National

Wisdom Watch
12:33 pm
Mon April 1, 2013

Cable And Corruption In Southern California

Transcript

CELESTE HEADLEE, HOST:

Now it's time for a Wisdom Watch conversation. That's a part of the program where we talk to those who've made a difference with their work. Today we're talking with Clinton Galloway. He's the author of the book "Anatomy of a Hustle: Cable Comes to South Central L.A."

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Politics
12:33 pm
Mon April 1, 2013

Is Congress Close To Immigration Compromise?

Transcript

CELESTE HEADLEE, HOST:

This is TELL ME MORE from NPR News. I'm Celeste Headlee. Michel Martin is away. Coming up, we'll talk about school takeovers and whether or not taking a drastic action like that really fixes broken schools. But first we'll bring you up to date on the latest political news. There is a lot going on both here and overseas - the debate over gun control, immigration, and a little saber rattling from North Korea.

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Education
12:33 pm
Mon April 1, 2013

Struggling Schools Targeted For Takeovers

Many political leaders say the solution for failing school systems is a takeover. But can mayors, governors or other government leaders actually fix broken schools? Guest host Celeste Headlee discusses the expectations and consequences of school takeovers with Emily Richmond of the National Education Writers Association.

Education
12:33 pm
Mon April 1, 2013

Tensions Build In Detroit After Schools Takeover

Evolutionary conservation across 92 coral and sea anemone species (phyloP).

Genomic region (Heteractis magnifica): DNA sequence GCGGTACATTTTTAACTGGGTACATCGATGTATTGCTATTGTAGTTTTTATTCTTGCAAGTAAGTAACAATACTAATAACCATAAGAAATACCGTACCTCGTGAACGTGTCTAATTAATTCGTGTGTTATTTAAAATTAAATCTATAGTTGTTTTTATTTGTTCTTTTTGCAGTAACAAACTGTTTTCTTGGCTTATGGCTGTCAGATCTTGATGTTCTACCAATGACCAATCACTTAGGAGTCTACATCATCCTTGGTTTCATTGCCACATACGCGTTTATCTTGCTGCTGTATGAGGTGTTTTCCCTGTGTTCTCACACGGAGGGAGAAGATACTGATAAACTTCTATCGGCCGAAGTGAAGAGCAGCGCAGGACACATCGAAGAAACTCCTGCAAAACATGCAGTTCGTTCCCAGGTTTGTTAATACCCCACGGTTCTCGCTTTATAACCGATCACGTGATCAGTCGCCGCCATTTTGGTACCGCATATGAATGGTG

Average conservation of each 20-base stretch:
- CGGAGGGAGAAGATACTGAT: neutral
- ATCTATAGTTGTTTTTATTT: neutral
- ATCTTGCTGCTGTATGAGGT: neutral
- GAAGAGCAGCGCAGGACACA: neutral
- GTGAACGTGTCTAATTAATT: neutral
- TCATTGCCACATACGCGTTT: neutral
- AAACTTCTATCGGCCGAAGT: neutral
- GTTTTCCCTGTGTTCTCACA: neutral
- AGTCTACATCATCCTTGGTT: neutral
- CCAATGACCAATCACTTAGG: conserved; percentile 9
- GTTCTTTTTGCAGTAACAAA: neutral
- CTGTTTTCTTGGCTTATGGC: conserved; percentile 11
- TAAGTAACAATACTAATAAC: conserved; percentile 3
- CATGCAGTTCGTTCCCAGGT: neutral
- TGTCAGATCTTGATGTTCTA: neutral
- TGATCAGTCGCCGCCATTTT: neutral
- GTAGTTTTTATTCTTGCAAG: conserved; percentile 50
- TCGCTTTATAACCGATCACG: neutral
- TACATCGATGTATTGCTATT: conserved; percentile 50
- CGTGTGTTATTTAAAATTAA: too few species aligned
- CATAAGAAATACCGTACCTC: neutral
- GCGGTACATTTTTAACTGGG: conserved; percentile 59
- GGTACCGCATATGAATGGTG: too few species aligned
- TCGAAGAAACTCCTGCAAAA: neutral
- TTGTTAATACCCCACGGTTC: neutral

Transcript

CELESTE HEADLEE, HOST:

And now we'll turn from New Jersey to Detroit, where tensions are really building around the public school system there. The U.S. Department of Education is looking into whether recent school closures have disproportionately hurt black and Latino students. Also, an emergency financial manager is shaking things up at Detroit Public Schools after getting some new authority from the state.

Here to explain is Jerome Vaughn, news director at member station WDET in Detroit. Welcome back, Jerome.

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Author Interviews
12:33 pm
Mon April 1, 2013

Newark Doctor Aims To Be Education's 'Michael Jordan'

Transcript

CELESTE HEADLEE, HOST:

This is TELL ME MORE from NPR News. I'm Celeste Headlee. Michel Martin is away. Coming up, cable television has become a staple of our daily lives, of course, and if you live in parts of south central Los Angeles, you might have the Galloway brothers to thank for your daily dose of news, sports and entertainment. We'll talk with Clinton Galloway about how his fight to bring cable to underserved communities took him from city hall to the Supreme Court. That's in just a few minutes.

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Monkey See
12:17 pm
Mon April 1, 2013

Viewer Discretion: Deciding When To Look Away

The Louisville Cardinals huddle up on the court after teammate Kevin Ware injured his leg in the first half against the Duke Blue Devils on Sunday.
Streeter Lecka Getty Images

I was out of the house, as it happens, for most of the first half of yesterday's Louisville-Duke game, and when I got home and looked at Twitter, before I turned on the TV, there was a huge stack of stuff to read, and the first thing that caught my attention about the game was this.

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Around the Nation
4:42 am
Mon April 1, 2013

Hootie And The Time Travelers Love the 90s

Originally published on Mon April 1, 2013 4:59 am

On April 1, we're revisiting an era of our nation's history that's often overlooked. The 1990s were boom years: grunge was hot, Pogs were cool and the Internet was just beginning. One group in Lynchburg, Va., doesn't just celebrate the '90s — they re-enact it.

Around the Nation
4:42 am
Mon April 1, 2013

'Swatting' Calls Put Communities At Risk

Originally published on Mon April 1, 2013 5:01 am